Publishing in September 2021, is ‘The Magician’, a new book by Colm Tóibín, author of many, many books including ‘Brooklyn’ and ‘Nora Webster’.
This is a largely fictional, yet meticulously researched, account of the life of Thomas Mann, the Nobel Prize-winning German author of ‘Death in Venice’ and ‘The Magic Mountain’. The story begins with 16 year-old Mann in his small village of Lubeck, where he lives a comfortable life with his vibrant Brazilian mother and much more sedate German father. The family are well-respected and influential, and it is this life of privilege and wealth that allow him to explore life as a writer rather than take up a role in the family’s business. When he marries Katia, an indulged yet cultured woman from a rich, cultured yet chaotic household, he secures a future near to her twin brother with her twin brother, with whom he is fascinated.
Germany in the first half of the 20th century is perhaps not the most fortunate place for a repressed homosexual such as Mann to reside, and he fathers six children with Katia in order to maintain his place in society. Revered for his novels, critical essays and speeches, ‘The Magian’ paints a picture of a stable life of comfort and luxury for Mann and his family, which is then disrupted by First World War and the particular horrors of the Second World War, during which he is exiled to Switzerland, France and finally America.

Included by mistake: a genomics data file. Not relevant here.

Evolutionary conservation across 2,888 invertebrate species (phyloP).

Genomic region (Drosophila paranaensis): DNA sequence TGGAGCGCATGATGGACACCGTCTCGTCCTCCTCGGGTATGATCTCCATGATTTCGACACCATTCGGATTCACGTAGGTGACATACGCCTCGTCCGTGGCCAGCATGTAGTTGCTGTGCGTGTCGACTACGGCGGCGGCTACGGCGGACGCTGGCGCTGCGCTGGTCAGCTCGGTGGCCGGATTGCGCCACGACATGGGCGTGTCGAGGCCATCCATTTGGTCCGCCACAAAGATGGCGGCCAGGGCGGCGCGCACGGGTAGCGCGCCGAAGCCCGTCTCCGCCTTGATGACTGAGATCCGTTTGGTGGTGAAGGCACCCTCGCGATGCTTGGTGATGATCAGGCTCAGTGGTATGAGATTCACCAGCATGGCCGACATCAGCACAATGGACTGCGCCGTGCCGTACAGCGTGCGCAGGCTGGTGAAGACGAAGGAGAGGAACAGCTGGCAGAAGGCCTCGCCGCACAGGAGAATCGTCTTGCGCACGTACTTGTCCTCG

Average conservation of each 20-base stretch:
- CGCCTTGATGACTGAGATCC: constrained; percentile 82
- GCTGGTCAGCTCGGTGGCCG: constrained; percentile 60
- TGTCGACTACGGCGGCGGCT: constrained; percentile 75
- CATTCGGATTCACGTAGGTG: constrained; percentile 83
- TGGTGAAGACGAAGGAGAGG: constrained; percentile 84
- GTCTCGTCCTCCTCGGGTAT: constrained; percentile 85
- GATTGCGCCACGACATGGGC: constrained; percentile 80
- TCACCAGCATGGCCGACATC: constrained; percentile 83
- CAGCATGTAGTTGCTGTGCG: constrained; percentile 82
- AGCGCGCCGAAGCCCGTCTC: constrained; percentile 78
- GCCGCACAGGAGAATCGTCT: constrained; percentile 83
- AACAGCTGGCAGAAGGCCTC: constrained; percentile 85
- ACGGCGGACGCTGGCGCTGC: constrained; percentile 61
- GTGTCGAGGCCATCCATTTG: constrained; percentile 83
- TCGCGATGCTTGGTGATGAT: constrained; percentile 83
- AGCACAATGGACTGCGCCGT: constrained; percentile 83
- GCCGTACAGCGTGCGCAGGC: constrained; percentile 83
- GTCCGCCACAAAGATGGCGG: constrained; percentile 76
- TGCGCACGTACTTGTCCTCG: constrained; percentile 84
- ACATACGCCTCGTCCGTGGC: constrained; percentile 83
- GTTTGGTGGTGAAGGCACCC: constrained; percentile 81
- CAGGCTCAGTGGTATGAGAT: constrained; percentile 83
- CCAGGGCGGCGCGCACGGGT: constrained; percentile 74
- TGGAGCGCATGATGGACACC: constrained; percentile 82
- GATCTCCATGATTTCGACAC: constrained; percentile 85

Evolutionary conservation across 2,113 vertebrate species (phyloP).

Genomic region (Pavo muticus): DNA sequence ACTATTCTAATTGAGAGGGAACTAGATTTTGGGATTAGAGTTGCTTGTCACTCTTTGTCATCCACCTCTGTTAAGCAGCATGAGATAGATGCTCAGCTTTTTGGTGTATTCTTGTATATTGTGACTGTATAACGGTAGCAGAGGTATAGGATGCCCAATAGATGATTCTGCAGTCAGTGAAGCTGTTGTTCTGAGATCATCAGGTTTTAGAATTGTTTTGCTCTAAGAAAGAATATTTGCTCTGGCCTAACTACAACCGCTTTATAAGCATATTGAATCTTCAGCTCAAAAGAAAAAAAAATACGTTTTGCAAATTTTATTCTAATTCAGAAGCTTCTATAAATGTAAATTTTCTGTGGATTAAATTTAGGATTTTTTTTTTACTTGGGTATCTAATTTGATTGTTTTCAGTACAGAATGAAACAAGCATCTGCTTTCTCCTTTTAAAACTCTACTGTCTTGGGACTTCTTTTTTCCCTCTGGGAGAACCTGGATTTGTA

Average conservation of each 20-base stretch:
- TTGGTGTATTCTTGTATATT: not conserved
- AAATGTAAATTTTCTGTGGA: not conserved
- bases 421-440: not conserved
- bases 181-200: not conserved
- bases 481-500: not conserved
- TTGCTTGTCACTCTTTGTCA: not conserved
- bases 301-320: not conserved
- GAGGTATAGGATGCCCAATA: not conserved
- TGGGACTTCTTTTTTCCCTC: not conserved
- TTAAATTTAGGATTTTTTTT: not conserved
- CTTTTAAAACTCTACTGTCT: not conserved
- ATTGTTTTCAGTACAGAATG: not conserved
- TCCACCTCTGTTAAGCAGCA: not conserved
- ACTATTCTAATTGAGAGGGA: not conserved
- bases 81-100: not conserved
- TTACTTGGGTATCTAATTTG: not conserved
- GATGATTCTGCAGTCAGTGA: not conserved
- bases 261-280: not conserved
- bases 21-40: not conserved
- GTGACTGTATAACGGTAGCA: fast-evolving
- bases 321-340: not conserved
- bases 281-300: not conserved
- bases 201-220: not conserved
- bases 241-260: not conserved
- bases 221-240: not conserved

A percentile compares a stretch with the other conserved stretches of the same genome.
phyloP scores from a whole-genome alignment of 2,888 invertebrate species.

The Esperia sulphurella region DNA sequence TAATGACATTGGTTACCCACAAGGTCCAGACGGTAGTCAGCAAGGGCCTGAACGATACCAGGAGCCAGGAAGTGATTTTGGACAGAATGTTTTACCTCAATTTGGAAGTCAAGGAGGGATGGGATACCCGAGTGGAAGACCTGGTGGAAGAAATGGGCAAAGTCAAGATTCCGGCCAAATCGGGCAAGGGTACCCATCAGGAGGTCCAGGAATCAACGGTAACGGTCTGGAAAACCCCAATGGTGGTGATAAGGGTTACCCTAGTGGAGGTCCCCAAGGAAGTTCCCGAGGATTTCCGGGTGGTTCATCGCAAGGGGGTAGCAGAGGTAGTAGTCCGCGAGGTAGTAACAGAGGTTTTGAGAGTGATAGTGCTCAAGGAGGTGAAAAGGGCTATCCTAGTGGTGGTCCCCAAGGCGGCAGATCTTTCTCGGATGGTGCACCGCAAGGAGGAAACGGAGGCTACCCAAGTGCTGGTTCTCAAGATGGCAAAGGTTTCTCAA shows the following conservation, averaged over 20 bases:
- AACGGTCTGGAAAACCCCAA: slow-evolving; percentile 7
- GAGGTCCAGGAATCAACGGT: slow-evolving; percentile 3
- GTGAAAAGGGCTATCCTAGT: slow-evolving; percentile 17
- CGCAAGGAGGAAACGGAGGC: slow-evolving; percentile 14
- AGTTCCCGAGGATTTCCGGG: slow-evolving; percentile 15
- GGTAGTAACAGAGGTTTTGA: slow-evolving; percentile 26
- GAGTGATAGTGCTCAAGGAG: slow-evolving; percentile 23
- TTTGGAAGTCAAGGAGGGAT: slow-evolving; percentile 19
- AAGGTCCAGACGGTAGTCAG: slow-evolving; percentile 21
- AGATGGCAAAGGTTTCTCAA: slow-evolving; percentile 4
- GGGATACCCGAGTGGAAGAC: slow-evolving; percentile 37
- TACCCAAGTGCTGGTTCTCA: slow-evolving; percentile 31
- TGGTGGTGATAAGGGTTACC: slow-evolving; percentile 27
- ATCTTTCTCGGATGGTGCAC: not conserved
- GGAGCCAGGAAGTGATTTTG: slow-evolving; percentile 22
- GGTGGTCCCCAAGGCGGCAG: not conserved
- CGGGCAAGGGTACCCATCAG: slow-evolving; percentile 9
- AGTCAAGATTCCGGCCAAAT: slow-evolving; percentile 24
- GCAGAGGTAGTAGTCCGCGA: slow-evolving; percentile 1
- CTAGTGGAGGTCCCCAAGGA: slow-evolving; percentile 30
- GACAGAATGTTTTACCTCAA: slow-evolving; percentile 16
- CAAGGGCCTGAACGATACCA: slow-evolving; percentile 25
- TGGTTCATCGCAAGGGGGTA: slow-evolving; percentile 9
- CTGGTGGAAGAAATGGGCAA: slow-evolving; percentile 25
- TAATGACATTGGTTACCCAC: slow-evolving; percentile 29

If you are interested in the life of Thomas Mann, or want to see how life in Europe changed during the first half of the twentieth century, then you will find this book to be fascinating in both its detail and description. Tóibín’s characterisation is an absolute delight, and even with all the Klauses, each character was clearly defined and engaging. I particularly enjoyed the author’s depictions of the strong women in Mann’s life, and found that the deeply complex character of Mann himself was more than a suitable subject for this fictional work – indeed, few people have lived such an interesting life as Thomas Mann. I did, however, find the author’s style to be somewhat dry and ‘heavy’ in places, and the tone often slips into reading more like a non-fiction biography than a novel, with some sections missing the ‘colour’ of the early chapters.
From one of our greatest living writers comes a sweeping novel of unrequited love and exile, war and family.
The Magician tells the story of Thomas Mann, whose life was filled with great acclaim and contradiction. He would find himself on the wrong side of history in the First World War, cheerleading the German army, but have a clear vision of the future in the second, anticipating the horrors of Nazism.
He would have six children and keep his homosexuality hidden; he was a man forever connected to his family and yet bore witness to the ravages of suicide. He would write some of the greatest works of European literature, and win the Nobel Prize, but would never return to the country that inspired his creativity.
Through one life, Colm Tóibín tells the breathtaking story of the twentieth century.